Yep, after Becky manages to submit both Tamina and Lana with the Disarm-Her within 30 seconds of each other, Natty runs in and rolls her up to complete the hat trick all within the scope of a minute. This leaves Natalya and Charlotte to fight it out for the win, with Natty going for another roll up that sends the back of Charlotte’s head into the turnbuckle, knocking her out and letting Natalya get the win. Again, short of Lana (who isn’t a real wrestler) and Tamina (who has the charisma of a taxidermied raccoon), Natty was the worst choice to win this match from a fan interest perspective. I get that she’s a legacy performer who has been with the company for years, and I get that you can’t ONLY push the Four Horsewomen in these kinds of matches, but who is actually excited to see Naomi vs. Natalya? Is that really going to get people to sign up for the network? Are they going to forego a late-season episode of Game of Thrones to see the crazy cat lady dominatrix against the blacklight raver? It’s just odd.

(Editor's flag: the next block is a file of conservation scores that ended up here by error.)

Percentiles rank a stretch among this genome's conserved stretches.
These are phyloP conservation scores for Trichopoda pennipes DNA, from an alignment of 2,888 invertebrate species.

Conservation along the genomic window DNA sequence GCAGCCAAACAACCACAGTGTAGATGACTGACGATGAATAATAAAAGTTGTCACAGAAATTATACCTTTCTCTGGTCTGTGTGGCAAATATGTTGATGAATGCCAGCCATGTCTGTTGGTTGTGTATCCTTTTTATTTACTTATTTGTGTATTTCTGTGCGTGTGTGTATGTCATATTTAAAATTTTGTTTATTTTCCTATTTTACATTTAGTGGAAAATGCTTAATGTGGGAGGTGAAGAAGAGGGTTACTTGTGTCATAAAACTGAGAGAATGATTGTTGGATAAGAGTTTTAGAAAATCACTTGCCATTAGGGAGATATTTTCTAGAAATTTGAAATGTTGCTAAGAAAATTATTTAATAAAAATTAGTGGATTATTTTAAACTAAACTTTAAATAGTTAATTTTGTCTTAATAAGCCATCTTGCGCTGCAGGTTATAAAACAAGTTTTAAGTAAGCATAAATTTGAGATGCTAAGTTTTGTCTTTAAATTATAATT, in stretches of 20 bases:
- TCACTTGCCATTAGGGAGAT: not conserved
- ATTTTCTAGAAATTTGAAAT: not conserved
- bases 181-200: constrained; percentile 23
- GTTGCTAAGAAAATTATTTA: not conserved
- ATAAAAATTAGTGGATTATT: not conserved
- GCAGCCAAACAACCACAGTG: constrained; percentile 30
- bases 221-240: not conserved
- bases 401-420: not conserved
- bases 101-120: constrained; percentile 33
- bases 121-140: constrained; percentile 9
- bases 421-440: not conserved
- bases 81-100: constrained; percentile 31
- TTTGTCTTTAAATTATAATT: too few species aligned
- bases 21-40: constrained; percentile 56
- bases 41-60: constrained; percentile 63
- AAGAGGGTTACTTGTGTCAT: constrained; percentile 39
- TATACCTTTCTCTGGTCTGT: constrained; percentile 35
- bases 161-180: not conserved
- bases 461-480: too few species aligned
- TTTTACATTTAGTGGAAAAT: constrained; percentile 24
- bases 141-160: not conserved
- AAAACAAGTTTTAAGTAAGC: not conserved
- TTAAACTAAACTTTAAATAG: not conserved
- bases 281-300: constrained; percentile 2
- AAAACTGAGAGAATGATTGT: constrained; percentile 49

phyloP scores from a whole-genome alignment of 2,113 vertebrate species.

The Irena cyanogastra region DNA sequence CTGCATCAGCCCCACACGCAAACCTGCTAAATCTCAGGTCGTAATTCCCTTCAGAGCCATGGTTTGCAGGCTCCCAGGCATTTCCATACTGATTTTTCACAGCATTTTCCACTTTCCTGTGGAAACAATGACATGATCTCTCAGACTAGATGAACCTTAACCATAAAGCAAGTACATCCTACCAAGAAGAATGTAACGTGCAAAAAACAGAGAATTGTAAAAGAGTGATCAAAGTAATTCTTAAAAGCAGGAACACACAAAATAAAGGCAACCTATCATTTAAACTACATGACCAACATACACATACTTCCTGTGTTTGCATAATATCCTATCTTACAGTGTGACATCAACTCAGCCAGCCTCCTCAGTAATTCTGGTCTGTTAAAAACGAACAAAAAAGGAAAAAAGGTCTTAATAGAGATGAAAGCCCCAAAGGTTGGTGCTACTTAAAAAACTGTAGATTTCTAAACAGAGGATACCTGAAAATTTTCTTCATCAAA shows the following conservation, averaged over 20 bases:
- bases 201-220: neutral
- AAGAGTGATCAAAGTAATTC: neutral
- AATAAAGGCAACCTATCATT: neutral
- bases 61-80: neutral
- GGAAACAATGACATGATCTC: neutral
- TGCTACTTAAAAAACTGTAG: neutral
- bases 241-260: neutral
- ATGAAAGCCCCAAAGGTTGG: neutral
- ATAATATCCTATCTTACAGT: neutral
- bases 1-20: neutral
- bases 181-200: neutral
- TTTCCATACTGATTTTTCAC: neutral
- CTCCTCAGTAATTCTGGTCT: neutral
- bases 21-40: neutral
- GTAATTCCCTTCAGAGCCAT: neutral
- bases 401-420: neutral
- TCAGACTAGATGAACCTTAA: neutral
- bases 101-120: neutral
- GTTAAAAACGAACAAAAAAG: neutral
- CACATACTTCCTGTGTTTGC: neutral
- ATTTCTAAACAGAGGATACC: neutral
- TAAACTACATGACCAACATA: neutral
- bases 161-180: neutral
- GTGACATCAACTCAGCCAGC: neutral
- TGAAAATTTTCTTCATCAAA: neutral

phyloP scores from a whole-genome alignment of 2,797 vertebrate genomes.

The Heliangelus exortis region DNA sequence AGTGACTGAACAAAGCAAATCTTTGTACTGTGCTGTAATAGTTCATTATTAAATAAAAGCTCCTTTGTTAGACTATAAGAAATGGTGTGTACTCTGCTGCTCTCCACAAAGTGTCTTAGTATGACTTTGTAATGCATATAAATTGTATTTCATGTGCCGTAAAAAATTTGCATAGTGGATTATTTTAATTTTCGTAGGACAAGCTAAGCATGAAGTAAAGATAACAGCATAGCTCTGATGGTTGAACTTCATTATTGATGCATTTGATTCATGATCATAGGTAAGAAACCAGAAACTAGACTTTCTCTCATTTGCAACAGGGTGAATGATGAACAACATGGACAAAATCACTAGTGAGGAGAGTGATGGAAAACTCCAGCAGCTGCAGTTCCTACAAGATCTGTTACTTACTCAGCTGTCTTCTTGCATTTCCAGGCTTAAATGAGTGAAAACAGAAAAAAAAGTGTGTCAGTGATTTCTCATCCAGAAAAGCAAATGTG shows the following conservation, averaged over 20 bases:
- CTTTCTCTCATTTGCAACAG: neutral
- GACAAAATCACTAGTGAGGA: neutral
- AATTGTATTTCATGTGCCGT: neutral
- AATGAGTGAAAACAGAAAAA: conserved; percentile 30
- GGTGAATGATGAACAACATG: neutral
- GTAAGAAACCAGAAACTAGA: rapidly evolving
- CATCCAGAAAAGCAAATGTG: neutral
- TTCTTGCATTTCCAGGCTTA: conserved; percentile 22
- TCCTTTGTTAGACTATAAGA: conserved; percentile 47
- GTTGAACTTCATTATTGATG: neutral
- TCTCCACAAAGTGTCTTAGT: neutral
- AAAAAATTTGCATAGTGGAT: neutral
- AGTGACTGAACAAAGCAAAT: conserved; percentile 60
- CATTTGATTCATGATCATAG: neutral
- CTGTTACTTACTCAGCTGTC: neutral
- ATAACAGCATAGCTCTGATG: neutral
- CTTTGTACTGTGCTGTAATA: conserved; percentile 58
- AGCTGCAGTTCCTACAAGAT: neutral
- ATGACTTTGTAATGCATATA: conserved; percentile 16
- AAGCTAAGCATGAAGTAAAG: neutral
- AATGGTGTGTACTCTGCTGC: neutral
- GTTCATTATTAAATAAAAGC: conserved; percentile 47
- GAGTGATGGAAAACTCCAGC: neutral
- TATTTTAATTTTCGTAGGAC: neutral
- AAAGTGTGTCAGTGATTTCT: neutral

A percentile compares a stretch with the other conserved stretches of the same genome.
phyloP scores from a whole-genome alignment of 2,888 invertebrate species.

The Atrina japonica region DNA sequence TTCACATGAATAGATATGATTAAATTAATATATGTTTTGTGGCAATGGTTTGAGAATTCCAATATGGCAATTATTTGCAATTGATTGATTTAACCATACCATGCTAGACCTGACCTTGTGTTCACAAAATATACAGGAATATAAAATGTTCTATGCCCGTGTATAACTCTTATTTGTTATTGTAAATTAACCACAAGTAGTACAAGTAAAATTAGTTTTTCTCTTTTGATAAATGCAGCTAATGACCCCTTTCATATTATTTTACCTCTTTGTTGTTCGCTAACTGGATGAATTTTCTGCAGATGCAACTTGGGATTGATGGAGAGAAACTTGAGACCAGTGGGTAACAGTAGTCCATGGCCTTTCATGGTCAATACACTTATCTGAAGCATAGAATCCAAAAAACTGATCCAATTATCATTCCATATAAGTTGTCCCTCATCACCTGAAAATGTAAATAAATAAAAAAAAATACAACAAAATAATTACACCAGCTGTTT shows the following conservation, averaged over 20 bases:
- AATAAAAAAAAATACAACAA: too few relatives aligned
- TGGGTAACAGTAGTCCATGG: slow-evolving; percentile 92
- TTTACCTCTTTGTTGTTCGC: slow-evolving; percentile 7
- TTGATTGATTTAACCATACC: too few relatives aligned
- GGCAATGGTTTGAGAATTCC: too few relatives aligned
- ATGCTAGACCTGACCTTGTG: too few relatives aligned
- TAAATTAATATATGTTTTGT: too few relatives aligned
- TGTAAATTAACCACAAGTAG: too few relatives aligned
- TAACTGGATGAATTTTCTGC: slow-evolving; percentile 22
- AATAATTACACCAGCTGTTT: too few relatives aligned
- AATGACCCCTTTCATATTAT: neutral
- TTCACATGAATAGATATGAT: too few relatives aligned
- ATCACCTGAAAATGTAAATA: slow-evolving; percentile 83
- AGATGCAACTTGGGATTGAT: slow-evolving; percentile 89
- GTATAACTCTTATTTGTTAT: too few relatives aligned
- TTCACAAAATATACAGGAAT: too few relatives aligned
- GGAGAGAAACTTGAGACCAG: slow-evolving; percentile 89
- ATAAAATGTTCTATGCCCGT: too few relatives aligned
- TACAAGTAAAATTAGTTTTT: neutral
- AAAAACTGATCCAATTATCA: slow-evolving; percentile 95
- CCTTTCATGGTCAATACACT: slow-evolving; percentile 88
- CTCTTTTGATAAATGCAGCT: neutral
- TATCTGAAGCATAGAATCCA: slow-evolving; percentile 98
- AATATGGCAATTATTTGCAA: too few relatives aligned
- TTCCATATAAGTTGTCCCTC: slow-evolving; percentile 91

Match 4: Kevin Owens Vs. AJ Styles for the United States Championship
Who would have thought that of the three American-Canadian face offs on the card that this would be the biggest disappointment. Oh it wasn’t the worst of these matches (it may’ve been the best, actually); it just had the most missed potential. Given the pedigree of both men, as well as the general weakness of the rest of the card, most people expected this to be the match of the night. Instead it was the worst thing you can get from two world-class performers: it was boring.